ICO Decision: PATI Request To Legislature Office

December 29, 2020 | 0 Comments

Information Commissioner Gitanjali Gutierrez issued a decision which addressed the parliamentary privilege exemption for the first time, with the decision considering an internal review in response to a PATI request asking for records relating to the work of the Parliamentary Joint Select Committee on the December 2nd, 2016 incident at the House of Assembly.

A spokesperson said, “On 21 December 2020, Information Commissioner Gitanjali Gutierrez issued Decision 17/2020, Office of the Clerk of the Legislature. In this Decision, the Information Commissioner addressed the parliamentary privilege exemption for the first time.

“Decision 17/2020 considered an internal review decision issued by the Office of the Clerk of the Legislature (Legislature) in response to a PATI request asking for records relating to the work of the Parliamentary Joint Select Committee ‘Examining the Events of the 2 December 2016 Incident at the House of Assembly’.

“The Legislature disclosed some records to the Applicant, but denied access to most of the responsive records under section 36(b) of the PATI Act, which allows public authorities to withhold public records if disclosure would be an infringement of parliamentary privilege.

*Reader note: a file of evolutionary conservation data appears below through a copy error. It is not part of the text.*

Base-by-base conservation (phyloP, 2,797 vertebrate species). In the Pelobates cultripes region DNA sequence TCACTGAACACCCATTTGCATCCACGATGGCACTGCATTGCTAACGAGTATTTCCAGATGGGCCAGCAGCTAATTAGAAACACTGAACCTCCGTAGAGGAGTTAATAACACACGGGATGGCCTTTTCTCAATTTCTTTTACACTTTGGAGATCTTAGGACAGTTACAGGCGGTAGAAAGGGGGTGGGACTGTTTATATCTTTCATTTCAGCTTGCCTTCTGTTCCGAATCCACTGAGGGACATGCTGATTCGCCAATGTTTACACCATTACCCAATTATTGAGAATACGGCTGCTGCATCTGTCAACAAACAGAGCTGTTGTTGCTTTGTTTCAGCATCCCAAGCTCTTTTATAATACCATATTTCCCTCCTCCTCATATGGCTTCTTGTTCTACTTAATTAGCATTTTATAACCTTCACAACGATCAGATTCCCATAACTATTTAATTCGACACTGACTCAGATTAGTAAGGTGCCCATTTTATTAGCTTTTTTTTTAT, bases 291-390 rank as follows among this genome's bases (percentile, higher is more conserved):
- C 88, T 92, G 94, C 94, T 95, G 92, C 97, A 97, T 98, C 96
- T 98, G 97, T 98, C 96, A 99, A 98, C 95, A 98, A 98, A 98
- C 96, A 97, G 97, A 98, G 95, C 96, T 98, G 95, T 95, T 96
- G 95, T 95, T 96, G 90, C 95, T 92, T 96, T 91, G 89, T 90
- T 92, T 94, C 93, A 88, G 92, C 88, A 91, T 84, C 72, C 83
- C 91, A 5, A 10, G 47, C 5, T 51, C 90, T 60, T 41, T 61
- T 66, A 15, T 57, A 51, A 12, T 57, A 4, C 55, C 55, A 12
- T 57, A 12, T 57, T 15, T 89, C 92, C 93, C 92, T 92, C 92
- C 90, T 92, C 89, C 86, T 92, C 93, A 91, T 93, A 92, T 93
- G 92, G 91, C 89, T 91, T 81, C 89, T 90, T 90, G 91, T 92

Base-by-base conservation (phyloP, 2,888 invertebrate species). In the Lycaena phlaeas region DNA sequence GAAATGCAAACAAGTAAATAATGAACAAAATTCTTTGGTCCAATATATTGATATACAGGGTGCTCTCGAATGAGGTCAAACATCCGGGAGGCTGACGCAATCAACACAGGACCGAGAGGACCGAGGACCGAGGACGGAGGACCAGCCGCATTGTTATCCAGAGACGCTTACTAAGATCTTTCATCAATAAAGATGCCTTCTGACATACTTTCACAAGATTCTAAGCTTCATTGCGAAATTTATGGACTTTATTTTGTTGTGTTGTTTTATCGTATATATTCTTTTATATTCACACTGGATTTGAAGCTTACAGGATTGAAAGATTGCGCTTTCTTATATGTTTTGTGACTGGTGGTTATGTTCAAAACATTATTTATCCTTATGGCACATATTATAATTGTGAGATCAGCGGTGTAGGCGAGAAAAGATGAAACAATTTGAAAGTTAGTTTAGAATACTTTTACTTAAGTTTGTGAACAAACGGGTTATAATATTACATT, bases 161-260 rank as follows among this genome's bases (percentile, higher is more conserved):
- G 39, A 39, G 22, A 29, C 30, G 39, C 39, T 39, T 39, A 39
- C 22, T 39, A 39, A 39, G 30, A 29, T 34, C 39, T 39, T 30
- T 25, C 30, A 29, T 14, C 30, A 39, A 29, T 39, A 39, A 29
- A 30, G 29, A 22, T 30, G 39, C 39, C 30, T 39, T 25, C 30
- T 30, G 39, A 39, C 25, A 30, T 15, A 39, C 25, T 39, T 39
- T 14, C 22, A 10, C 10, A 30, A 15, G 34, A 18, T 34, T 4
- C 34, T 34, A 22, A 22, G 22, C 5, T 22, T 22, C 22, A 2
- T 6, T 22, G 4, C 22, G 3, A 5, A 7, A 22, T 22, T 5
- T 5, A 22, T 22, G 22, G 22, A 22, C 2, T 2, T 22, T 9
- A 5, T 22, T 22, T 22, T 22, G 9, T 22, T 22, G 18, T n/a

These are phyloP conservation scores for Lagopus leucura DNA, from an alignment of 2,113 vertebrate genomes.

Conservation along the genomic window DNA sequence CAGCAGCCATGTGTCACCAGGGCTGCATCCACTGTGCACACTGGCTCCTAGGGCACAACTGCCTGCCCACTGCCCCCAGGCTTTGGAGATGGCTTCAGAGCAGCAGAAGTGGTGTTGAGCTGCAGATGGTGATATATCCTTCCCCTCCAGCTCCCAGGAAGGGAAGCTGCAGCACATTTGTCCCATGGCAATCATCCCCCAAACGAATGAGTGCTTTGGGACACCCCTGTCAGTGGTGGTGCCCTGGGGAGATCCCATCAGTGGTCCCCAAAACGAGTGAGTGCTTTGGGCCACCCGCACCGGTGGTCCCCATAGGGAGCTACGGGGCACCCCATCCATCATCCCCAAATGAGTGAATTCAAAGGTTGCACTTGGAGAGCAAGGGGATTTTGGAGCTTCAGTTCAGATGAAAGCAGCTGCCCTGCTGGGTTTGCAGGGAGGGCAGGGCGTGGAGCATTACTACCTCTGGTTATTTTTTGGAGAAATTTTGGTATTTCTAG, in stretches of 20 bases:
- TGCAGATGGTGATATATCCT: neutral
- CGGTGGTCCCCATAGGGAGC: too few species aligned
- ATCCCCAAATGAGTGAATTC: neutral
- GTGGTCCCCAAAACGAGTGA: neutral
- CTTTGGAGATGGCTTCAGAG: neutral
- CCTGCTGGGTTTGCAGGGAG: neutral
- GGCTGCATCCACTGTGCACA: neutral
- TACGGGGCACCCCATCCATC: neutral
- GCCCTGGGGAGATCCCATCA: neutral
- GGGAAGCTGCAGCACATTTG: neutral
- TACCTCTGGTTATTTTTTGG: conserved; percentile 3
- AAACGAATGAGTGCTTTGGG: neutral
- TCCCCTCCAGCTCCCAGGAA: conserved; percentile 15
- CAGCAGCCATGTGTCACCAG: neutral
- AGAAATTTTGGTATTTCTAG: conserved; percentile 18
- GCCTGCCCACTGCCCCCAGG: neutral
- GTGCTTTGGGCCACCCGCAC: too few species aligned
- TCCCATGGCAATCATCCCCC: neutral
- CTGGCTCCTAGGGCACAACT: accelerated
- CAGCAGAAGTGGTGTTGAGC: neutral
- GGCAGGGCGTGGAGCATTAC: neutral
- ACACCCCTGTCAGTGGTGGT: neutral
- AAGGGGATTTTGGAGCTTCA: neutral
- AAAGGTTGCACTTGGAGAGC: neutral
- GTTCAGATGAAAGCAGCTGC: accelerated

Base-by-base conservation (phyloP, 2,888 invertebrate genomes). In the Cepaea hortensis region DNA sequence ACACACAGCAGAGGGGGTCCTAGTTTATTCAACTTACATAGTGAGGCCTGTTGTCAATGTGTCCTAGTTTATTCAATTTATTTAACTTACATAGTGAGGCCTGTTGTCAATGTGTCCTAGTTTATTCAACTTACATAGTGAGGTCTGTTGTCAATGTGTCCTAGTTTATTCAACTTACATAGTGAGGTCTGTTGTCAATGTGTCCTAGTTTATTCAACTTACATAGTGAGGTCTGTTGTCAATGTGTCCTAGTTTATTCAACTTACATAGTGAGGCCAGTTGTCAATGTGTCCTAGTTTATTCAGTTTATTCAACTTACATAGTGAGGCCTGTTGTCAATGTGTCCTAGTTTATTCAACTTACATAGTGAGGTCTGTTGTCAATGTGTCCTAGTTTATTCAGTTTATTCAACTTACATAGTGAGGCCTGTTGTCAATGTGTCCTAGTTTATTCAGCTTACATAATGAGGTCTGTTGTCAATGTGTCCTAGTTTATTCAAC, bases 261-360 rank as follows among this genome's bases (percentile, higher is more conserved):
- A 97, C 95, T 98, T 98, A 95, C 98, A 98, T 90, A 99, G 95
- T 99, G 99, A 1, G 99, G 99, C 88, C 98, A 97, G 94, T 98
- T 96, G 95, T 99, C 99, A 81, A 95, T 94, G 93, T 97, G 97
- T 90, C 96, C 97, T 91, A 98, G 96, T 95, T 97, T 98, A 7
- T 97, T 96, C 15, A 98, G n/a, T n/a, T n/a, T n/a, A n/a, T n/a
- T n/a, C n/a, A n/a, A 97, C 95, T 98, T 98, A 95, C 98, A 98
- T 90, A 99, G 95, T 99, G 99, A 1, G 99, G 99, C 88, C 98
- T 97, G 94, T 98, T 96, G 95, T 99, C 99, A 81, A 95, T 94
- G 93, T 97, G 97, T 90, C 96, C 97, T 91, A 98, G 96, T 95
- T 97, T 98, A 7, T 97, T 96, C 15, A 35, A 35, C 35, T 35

Decision 17/2020

“In this Decision, the Information Commissioner explained that a key aspect of the constitutional doctrine of parliamentary privilege is each House’s ‘exclusive cognisance’ of its own affairs.

“This means that each House has the right to manage its own affairs and to exercise sole jurisdiction over its own proceedings. The parliamentary privilege exemption in the PATI Act protects this exclusive cognisance by recognising that each House of Parliament has the right to control publication of its own proceedings.

“Although the Information Commissioner found in Decision 17/2020 that the Legislature was correct to deny access to the responsive records under the parliamentary privilege exemption for the specific PATI request at issue, she emphasised that not every record relating to Parliament will fall within the parliamentary privilege exemption.

“Bermuda’s Parliament has included the Legislature as one of the public authorities in the Schedule to the PATI Act. The exemption in section 36(b) does not apply to records held by the Legislature if disclosure would not be an infringement to parliamentary privilege.

“Finally, the Information Commissioner emphasised that under the doctrine of parliamentary privilege, Parliament is accountable to its collective conscience, and ultimately, to the public who elect its members.”

The full version of Decision 17/2020 follows below [PDF here]:

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